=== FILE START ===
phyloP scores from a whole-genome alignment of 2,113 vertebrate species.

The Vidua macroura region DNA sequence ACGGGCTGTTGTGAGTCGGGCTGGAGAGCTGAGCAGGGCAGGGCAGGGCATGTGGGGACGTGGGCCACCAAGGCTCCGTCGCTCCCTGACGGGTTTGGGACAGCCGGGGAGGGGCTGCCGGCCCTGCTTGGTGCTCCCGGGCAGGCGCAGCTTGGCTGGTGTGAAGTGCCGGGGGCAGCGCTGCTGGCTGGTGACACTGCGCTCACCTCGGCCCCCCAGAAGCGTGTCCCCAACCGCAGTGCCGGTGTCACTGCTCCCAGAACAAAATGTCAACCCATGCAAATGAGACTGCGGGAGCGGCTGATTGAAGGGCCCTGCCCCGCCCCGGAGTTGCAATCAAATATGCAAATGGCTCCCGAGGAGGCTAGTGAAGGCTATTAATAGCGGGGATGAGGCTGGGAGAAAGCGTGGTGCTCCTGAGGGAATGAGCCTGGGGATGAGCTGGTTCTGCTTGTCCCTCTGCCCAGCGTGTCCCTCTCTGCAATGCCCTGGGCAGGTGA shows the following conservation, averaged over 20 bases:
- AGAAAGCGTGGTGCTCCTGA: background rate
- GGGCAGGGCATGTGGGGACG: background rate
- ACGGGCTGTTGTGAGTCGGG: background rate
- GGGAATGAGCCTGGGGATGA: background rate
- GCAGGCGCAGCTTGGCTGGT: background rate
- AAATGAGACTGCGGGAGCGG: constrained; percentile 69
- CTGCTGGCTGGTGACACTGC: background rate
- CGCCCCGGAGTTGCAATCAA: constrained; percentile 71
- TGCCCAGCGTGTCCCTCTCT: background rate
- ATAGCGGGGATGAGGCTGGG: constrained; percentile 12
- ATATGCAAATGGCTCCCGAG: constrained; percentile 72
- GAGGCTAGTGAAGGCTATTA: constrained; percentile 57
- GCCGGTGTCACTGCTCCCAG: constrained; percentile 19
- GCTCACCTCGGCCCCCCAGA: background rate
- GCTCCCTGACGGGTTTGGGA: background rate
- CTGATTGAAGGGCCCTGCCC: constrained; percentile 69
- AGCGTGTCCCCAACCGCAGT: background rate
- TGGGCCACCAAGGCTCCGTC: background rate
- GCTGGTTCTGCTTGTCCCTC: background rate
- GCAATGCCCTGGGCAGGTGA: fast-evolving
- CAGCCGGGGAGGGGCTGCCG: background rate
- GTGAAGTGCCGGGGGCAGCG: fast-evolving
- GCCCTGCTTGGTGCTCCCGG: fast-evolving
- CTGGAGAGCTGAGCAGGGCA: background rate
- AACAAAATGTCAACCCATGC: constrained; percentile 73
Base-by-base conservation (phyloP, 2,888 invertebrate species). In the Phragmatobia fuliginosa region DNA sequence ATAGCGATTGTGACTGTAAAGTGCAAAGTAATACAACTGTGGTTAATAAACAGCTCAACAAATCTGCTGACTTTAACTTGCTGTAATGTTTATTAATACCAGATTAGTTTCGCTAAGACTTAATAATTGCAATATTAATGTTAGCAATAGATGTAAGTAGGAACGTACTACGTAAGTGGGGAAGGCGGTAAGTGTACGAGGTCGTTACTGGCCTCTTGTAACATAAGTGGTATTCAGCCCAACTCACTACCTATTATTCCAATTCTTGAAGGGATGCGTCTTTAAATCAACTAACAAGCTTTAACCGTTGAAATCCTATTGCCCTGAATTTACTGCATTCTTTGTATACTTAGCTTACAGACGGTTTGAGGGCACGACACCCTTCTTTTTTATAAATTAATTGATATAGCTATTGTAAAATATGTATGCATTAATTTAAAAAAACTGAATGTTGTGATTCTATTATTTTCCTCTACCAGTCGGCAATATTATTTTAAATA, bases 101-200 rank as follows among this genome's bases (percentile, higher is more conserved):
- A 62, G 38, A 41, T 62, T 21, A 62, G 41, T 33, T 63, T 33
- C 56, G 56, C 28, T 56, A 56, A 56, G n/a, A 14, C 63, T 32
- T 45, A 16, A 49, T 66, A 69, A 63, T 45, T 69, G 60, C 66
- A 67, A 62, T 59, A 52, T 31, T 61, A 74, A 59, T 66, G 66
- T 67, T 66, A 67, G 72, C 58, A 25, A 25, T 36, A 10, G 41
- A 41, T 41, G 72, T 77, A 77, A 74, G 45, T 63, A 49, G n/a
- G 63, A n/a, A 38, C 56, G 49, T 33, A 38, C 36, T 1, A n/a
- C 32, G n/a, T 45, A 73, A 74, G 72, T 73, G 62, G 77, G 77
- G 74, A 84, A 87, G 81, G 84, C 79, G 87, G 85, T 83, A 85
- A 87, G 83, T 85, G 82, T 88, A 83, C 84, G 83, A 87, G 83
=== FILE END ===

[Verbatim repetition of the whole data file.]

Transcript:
phyloP scores from a whole-genome alignment of 2,113 vertebrate species.

The Vidua macroura region DNA sequence ACGGGCTGTTGTGAGTCGGGCTGGAGAGCTGAGCAGGGCAGGGCAGGGCATGTGGGGACGTGGGCCACCAAGGCTCCGTCGCTCCCTGACGGGTTTGGGACAGCCGGGGAGGGGCTGCCGGCCCTGCTTGGTGCTCCCGGGCAGGCGCAGCTTGGCTGGTGTGAAGTGCCGGGGGCAGCGCTGCTGGCTGGTGACACTGCGCTCACCTCGGCCCCCCAGAAGCGTGTCCCCAACCGCAGTGCCGGTGTCACTGCTCCCAGAACAAAATGTCAACCCATGCAAATGAGACTGCGGGAGCGGCTGATTGAAGGGCCCTGCCCCGCCCCGGAGTTGCAATCAAATATGCAAATGGCTCCCGAGGAGGCTAGTGAAGGCTATTAATAGCGGGGATGAGGCTGGGAGAAAGCGTGGTGCTCCTGAGGGAATGAGCCTGGGGATGAGCTGGTTCTGCTTGTCCCTCTGCCCAGCGTGTCCCTCTCTGCAATGCCCTGGGCAGGTGA shows the following conservation, averaged over 20 bases:
- AGAAAGCGTGGTGCTCCTGA: background rate
- GGGCAGGGCATGTGGGGACG: background rate
- ACGGGCTGTTGTGAGTCGGG: background rate
- GGGAATGAGCCTGGGGATGA: background rate
- GCAGGCGCAGCTTGGCTGGT: background rate
- AAATGAGACTGCGGGAGCGG: constrained; percentile 69
- CTGCTGGCTGGTGACACTGC: background rate
- CGCCCCGGAGTTGCAATCAA: constrained; percentile 71
- TGCCCAGCGTGTCCCTCTCT: background rate
- ATAGCGGGGATGAGGCTGGG: constrained; percentile 12
- ATATGCAAATGGCTCCCGAG: constrained; percentile 72
- GAGGCTAGTGAAGGCTATTA: constrained; percentile 57
- GCCGGTGTCACTGCTCCCAG: constrained; percentile 19
- GCTCACCTCGGCCCCCCAGA: background rate
- GCTCCCTGACGGGTTTGGGA: background rate
- CTGATTGAAGGGCCCTGCCC: constrained; percentile 69
- AGCGTGTCCCCAACCGCAGT: background rate
- TGGGCCACCAAGGCTCCGTC: background rate
- GCTGGTTCTGCTTGTCCCTC: background rate
- GCAATGCCCTGGGCAGGTGA: fast-evolving
- CAGCCGGGGAGGGGCTGCCG: background rate
- GTGAAGTGCCGGGGGCAGCG: fast-evolving
- GCCCTGCTTGGTGCTCCCGG: fast-evolving
- CTGGAGAGCTGAGCAGGGCA: background rate
- AACAAAATGTCAACCCATGC: constrained; percentile 73
Base-by-base conservation (phyloP, 2,888 invertebrate species). In the Phragmatobia fuliginosa region DNA sequence ATAGCGATTGTGACTGTAAAGTGCAAAGTAATACAACTGTGGTTAATAAACAGCTCAACAAATCTGCTGACTTTAACTTGCTGTAATGTTTATTAATACCAGATTAGTTTCGCTAAGACTTAATAATTGCAATATTAATGTTAGCAATAGATGTAAGTAGGAACGTACTACGTAAGTGGGGAAGGCGGTAAGTGTACGAGGTCGTTACTGGCCTCTTGTAACATAAGTGGTATTCAGCCCAACTCACTACCTATTATTCCAATTCTTGAAGGGATGCGTCTTTAAATCAACTAACAAGCTTTAACCGTTGAAATCCTATTGCCCTGAATTTACTGCATTCTTTGTATACTTAGCTTACAGACGGTTTGAGGGCACGACACCCTTCTTTTTTATAAATTAATTGATATAGCTATTGTAAAATATGTATGCATTAATTTAAAAAAACTGAATGTTGTGATTCTATTATTTTCCTCTACCAGTCGGCAATATTATTTTAAATA, bases 101-200 rank as follows among this genome's bases (percentile, higher is more conserved):
- A 62, G 38, A 41, T 62, T 21, A 62, G 41, T 33, T 63, T 33
- C 56, G 56, C 28, T 56, A 56, A 56, G n/a, A 14, C 63, T 32
- T 45, A 16, A 49, T 66, A 69, A 63, T 45, T 69, G 60, C 66
- A 67, A 62, T 59, A 52, T 31, T 61, A 74, A 59, T 66, G 66
- T 67, T 66, A 67, G 72, C 58, A 25, A 25, T 36, A 10, G 41
- A 41, T 41, G 72, T 77, A 77, A 74, G 45, T 63, A 49, G n/a
- G 63, A n/a, A 38, C 56, G 49, T 33, A 38, C 36, T 1, A n/a
- C 32, G n/a, T 45, A 73, A 74, G 72, T 73, G 62, G 77, G 77
- G 74, A 84, A 87, G 81, G 84, C 79, G 87, G 85, T 83, A 85
- A 87, G 83, T 85, G 82, T 88, A 83, C 84, G 83, A 87, G 83